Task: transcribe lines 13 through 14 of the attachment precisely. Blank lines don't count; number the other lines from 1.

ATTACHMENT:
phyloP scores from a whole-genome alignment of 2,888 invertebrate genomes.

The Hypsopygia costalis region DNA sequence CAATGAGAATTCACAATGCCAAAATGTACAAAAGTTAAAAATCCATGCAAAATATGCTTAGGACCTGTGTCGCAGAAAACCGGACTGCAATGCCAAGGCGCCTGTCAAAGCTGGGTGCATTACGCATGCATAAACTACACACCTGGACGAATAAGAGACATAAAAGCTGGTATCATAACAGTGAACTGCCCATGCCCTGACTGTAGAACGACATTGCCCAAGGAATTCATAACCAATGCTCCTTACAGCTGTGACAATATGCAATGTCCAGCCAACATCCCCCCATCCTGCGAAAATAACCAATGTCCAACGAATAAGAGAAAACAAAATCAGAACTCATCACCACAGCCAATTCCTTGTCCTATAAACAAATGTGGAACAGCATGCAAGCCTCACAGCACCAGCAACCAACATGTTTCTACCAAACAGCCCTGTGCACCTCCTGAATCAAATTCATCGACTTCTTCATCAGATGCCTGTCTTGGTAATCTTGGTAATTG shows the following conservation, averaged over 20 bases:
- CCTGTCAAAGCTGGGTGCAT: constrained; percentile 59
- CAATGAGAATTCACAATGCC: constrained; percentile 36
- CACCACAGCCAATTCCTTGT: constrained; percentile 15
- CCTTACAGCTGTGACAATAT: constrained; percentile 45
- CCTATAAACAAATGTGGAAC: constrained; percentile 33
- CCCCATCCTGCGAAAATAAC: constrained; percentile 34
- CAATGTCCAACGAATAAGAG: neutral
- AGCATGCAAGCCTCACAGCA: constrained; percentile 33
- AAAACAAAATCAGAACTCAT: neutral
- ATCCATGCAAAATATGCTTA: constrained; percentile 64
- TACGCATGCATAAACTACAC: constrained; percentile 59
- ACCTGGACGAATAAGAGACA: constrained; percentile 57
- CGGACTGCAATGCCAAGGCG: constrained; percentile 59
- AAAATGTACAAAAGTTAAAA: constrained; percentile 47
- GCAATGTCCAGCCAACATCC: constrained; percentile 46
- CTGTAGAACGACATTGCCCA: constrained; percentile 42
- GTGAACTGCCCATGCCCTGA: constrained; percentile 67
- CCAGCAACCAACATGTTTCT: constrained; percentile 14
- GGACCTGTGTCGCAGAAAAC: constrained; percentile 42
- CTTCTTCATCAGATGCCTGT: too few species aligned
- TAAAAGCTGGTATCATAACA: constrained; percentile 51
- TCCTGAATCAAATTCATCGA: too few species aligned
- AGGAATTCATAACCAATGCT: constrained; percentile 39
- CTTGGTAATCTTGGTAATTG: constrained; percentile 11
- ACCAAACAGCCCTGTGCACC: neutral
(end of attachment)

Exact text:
- TACGCATGCATAAACTACAC: constrained; percentile 59
- ACCTGGACGAATAAGAGACA: constrained; percentile 57